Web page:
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Hawker Hunter down at Shoreham

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Hawker Hunter down at Shoreham

Old 24th Aug 2015, 21:39
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What would you do? 2 fatal accidents involving vintage jet aircraft? Wise caution until the causes of both accidents are fully established and future risks considered.

The ban is on high energy manoeuvres and aerobatics, not on flying of all vintage jet aircraft. While mechanical failure is a possibility the airframe was apparently intact until point if impact ( to be verified) which perhaps does not indicate any obvious major structural failure.

By reducing G not only does one limit the risk to the structure but also the affect on pilots, some of whom are not exposed to daily levels of G which our military colleagues are. This may not have been a contributory factor but needs to be ruled out.

The sheer momentum that a fast jet has, in comparison with lighter piston cousins is obvious to see. If one reduces the initial risk of accident then the potential negative impacts, if an accident does occur can perhaps also be reduced.

It's a prudent approach and CAA it may seem have always been a bit uneasy with civilians ( even ex military instructors) operating without the public purse behind them. That said, I have no doubt that the aircraft was maintained and operated under the same strictures that apply within the military environment - funded by high net worth individuals with a passion for aircraft heritage.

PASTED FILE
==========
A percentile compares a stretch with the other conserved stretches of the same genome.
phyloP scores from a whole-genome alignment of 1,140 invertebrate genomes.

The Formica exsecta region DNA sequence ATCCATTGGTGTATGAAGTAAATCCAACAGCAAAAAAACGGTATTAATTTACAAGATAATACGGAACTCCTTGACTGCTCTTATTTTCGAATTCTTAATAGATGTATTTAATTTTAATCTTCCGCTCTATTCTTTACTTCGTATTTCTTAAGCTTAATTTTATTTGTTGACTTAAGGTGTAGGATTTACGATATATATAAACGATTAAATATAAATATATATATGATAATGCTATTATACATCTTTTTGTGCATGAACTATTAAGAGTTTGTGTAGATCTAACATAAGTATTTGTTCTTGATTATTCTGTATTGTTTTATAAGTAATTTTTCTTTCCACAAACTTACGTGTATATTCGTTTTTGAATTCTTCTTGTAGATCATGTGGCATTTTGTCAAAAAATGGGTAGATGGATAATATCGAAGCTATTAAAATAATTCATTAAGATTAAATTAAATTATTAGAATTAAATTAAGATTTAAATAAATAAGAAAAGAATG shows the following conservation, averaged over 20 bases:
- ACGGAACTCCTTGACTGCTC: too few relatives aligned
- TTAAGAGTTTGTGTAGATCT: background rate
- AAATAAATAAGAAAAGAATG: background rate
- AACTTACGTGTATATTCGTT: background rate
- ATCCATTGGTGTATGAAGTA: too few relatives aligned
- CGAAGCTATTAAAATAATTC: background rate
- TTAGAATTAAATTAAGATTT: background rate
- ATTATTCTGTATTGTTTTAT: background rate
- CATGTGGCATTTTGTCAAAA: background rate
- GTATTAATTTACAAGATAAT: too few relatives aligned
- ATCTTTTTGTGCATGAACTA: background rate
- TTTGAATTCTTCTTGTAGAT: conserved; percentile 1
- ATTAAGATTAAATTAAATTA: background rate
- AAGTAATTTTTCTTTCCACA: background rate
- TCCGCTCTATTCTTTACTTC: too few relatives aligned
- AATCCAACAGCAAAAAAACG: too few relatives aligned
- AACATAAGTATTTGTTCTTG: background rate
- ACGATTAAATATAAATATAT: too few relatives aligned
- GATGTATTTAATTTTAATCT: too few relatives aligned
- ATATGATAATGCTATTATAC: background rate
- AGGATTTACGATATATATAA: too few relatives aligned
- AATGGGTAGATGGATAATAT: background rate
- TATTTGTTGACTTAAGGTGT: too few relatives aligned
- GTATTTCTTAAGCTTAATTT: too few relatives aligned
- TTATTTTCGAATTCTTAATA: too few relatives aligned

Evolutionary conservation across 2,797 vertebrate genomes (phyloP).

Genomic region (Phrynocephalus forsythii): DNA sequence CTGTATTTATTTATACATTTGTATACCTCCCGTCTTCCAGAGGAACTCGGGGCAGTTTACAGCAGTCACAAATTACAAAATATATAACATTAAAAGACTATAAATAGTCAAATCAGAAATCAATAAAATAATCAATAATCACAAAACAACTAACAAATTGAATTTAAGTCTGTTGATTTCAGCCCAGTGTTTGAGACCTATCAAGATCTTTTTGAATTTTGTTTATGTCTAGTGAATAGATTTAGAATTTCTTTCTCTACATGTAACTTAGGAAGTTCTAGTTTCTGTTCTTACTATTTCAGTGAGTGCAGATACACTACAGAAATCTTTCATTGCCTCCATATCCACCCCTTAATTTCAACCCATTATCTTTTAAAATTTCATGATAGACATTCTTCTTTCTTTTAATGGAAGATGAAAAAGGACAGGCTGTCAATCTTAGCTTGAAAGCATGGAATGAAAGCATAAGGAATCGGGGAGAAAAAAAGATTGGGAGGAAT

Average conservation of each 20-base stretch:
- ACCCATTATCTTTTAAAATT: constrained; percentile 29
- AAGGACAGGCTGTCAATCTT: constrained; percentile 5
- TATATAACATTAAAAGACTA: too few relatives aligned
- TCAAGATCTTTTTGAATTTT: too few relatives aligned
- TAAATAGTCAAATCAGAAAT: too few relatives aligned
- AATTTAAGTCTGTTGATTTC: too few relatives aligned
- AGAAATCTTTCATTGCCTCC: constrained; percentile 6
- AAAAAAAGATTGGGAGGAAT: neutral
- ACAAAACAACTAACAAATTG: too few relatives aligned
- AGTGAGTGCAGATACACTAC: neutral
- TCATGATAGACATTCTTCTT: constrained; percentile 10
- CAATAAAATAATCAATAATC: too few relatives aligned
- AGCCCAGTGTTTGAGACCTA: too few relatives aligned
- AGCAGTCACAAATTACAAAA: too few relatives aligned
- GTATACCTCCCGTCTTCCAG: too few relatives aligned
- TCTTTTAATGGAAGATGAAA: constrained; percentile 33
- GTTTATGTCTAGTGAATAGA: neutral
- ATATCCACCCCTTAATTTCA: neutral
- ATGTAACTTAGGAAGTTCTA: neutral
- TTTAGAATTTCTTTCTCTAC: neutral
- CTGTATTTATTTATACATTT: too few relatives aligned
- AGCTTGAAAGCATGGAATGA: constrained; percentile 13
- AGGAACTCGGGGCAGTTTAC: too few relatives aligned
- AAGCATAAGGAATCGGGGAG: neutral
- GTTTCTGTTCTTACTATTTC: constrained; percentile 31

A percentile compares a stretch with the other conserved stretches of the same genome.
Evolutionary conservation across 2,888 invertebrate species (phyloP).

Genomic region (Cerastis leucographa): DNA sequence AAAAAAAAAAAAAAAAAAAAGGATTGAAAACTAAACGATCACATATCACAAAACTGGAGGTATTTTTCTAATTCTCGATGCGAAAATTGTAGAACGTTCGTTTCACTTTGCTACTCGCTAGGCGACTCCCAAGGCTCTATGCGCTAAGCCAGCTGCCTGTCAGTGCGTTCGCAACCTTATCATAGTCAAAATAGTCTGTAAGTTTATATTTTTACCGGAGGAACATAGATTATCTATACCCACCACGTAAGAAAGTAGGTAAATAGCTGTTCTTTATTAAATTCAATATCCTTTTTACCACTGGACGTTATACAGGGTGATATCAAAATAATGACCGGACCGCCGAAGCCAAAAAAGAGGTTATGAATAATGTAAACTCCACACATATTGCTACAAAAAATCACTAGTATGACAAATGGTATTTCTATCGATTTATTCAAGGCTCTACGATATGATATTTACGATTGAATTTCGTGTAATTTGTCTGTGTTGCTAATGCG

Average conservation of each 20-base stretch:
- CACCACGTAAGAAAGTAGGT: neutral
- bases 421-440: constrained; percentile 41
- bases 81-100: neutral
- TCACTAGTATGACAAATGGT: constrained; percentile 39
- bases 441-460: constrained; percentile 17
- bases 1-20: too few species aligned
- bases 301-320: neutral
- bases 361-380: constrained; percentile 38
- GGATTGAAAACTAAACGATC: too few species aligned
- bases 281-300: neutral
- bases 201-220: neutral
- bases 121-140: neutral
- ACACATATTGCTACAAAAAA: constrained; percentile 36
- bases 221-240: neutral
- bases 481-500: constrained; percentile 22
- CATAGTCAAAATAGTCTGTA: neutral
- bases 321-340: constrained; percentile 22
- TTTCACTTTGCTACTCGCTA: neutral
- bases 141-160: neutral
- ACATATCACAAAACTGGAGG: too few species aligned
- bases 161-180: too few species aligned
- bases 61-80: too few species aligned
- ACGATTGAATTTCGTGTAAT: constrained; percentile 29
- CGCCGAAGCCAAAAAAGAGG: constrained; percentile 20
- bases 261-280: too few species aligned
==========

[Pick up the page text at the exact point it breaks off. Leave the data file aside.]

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Old 24th Aug 2015, 21:48
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EASA Safety

Just goes to prove European Aviation is no safer than the rest of the world (this and German Wings as an example) , an Airshow disaster so easily avoided with common sense. All those poor people RIP.
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Old 24th Aug 2015, 21:55
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Hunters grounded, and 'vintage' (whatever that means, exactly) jets banned from performing 'high-energy' (whatever that means, exactly) aeros.

Hmmm.

If the CAA had formed an early impression that the 'problem' was with display rules, the concept of a display line, and performing aeros adjacent to built-up areas, they would have brought in rather different temporary restrictions, applying to ALL aeros, or to ALL jets.

I would very tentatively infer from the nature of the restrictions that the CAA knows or strongly suspects something; that there may be an issue with vintage jets in general, and Hunters in particular - and that it's related to the metal, rather than the 'software' or the rules, so to speak...
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Old 24th Aug 2015, 22:00